As an IIT Kanpur team predicts that the 4th COVID wave is likely to hit India in few months, the next quivering question is whether highly contagious Omicron BA.2 will lead to the surge. Indicating otherwise, a recent study has shown that the BA.1 provides strong protection against BA.2 subvariant. Hence, it is unlikely to cause a major wave of infections in communities that have experienced a BA.1 wave.
Omicron BA.1 provides protection against BA.2
“If BA.2 arrives in a community late, when the BA.1 Omicron wave is nearly over, immunity by Omicron infection and/or by boosting is likely to keep BA.2 from driving a second Omicron wave,” said Sarah Otto, an evolutionary biologist at the University of British Columbia in Vancouver, said, as quoted by the scientific journal Nature.
To study the effect of the subvariant, the authors – Troels Lillebaek, a molecular epidemiologist at the State Serum Institute in Copenhagen, and his team looked into Denmark’s medical registries.
And, they saw the BA.2 subvariant has been proliferating in Denmark since the start of this year, and currently comprises about 88% of all coronavirus cases. But the wave of BA.1 that preceded BA.2 is offering protection.
What did the IIT Kanpur study say?
A recent study by a team of IIT Kanpur scientists has suggested that the fourth covid wave is likely to hit the country in mid to late June, and the surge is to continue for about 4 months, peaking in August.
The authors said that the data indicates that the fourth wave of COVID-19 in India will arrive after 936 days from the initial data availability date, which is January 30, 2020. “Therefore, the fourth wave starts from June 22, 2022, reaching its peak on August 23, 2022 and ends on October 24, 2022,” they said and also added, “Moreover, the 99% confidence interval for the date, when the curve will reach the peak, is approximately from August 15, 2022 to August 31, 2022.”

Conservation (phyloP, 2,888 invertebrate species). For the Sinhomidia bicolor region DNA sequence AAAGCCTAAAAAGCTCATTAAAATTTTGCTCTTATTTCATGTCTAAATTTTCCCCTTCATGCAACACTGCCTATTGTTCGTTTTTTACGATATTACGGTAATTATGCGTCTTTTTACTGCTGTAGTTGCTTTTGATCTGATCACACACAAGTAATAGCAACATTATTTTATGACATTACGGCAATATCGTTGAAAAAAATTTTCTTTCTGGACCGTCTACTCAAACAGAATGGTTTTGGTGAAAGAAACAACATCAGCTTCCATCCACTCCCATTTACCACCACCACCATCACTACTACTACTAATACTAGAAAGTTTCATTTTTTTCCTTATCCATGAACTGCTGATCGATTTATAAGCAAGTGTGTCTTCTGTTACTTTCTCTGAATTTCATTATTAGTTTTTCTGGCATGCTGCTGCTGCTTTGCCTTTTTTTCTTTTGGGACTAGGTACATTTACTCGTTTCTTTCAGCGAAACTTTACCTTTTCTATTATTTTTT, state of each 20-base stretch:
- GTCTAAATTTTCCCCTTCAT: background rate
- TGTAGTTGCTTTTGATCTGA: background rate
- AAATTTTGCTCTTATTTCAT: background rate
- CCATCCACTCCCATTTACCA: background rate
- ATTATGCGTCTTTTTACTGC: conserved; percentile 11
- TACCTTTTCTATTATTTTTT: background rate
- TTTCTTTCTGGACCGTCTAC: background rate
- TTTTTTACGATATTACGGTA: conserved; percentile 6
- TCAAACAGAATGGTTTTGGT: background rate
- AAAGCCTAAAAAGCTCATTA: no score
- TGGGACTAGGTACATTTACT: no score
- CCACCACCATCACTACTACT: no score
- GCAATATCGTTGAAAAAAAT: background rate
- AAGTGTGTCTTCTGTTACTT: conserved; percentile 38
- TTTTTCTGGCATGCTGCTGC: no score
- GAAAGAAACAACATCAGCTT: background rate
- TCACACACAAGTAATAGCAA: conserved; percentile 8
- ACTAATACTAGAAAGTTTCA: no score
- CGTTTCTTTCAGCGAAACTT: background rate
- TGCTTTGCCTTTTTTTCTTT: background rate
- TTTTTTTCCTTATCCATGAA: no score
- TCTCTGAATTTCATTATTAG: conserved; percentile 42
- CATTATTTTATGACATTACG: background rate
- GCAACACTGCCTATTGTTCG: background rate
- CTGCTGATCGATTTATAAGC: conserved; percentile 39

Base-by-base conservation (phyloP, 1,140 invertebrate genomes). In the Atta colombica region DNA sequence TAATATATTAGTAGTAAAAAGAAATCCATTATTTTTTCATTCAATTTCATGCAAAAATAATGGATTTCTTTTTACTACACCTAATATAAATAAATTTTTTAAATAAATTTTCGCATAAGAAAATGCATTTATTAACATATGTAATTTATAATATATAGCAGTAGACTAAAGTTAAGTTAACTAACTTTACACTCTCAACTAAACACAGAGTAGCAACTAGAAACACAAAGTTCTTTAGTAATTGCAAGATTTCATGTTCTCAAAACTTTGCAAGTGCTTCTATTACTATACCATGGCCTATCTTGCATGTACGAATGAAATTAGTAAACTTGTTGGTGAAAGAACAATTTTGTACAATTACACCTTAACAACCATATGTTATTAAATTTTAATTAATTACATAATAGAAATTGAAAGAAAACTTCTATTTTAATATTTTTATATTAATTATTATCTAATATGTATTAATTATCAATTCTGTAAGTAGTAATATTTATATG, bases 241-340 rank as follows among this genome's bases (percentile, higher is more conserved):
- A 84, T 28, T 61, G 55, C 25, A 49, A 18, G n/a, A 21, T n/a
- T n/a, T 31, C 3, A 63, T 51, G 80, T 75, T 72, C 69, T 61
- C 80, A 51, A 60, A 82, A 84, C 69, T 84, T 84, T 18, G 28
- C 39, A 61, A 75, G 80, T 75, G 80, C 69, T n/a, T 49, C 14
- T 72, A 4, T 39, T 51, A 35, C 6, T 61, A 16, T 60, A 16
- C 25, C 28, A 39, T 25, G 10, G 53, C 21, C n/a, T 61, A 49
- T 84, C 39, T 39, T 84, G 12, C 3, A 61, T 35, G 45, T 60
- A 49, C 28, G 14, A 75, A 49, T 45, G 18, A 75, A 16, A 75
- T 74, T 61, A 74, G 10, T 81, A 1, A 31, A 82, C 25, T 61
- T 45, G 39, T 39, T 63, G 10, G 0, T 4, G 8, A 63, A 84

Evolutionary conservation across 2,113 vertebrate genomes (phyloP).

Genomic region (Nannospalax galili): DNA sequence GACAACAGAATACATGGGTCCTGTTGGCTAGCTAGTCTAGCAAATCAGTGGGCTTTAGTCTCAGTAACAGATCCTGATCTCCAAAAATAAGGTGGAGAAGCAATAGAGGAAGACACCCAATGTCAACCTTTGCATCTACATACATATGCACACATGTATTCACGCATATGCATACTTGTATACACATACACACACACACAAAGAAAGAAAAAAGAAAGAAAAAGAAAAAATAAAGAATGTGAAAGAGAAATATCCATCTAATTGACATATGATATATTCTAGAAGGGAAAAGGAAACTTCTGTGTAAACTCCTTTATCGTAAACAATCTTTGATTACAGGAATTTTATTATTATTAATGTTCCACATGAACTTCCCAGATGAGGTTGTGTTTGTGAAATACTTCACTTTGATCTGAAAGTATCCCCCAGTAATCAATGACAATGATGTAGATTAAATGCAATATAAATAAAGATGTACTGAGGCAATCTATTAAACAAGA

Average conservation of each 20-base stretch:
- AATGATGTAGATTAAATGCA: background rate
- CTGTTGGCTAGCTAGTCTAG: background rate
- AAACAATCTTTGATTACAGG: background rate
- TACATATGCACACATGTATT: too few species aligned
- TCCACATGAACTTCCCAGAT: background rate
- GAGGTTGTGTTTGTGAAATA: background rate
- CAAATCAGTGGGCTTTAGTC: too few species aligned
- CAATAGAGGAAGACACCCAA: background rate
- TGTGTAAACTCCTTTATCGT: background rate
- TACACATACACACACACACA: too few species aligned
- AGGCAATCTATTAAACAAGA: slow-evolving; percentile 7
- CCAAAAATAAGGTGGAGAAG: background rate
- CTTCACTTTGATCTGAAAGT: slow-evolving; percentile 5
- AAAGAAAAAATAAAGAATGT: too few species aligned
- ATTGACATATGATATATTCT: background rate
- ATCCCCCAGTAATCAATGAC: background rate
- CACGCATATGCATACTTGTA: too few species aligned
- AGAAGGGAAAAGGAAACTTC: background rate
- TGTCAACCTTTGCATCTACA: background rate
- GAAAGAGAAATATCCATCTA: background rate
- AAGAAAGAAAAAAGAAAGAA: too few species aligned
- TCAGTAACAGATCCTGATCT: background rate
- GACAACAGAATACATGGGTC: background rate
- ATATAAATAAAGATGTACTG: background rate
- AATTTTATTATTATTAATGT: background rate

Regarding the severity of the next wave, they said intensity will depend on various factors like infectibility, fatality etc of the next variant and vaccination status across the country.
The study has been led by Sabara Parshad Rajeshbhai, Subhra Sankar Dhar and Shalabh of IIT Kanpur’s Mathametic department. It has been published as a pre-print in MedRxiv, but it is yet to be peer-reviewed.
Another study has indicated that study that the next COVID variant can emerge in 2 different ways. “Omicron won’t be the final variant of concern. There are two likely scenarios going forward,” said Jesse Bloom, an evolutionary virologist at the Fred Hutchinson Cancer Research Center in Seattle, as quoted by Nature.
First, Omicron continues to evolve, creating some sort of Omicron-plus variant that is worse than BA. 1 or BA.2. The second possibility is that a new, unrelated variant appears. The latter scenario is what’s happened with each variant of concern so far.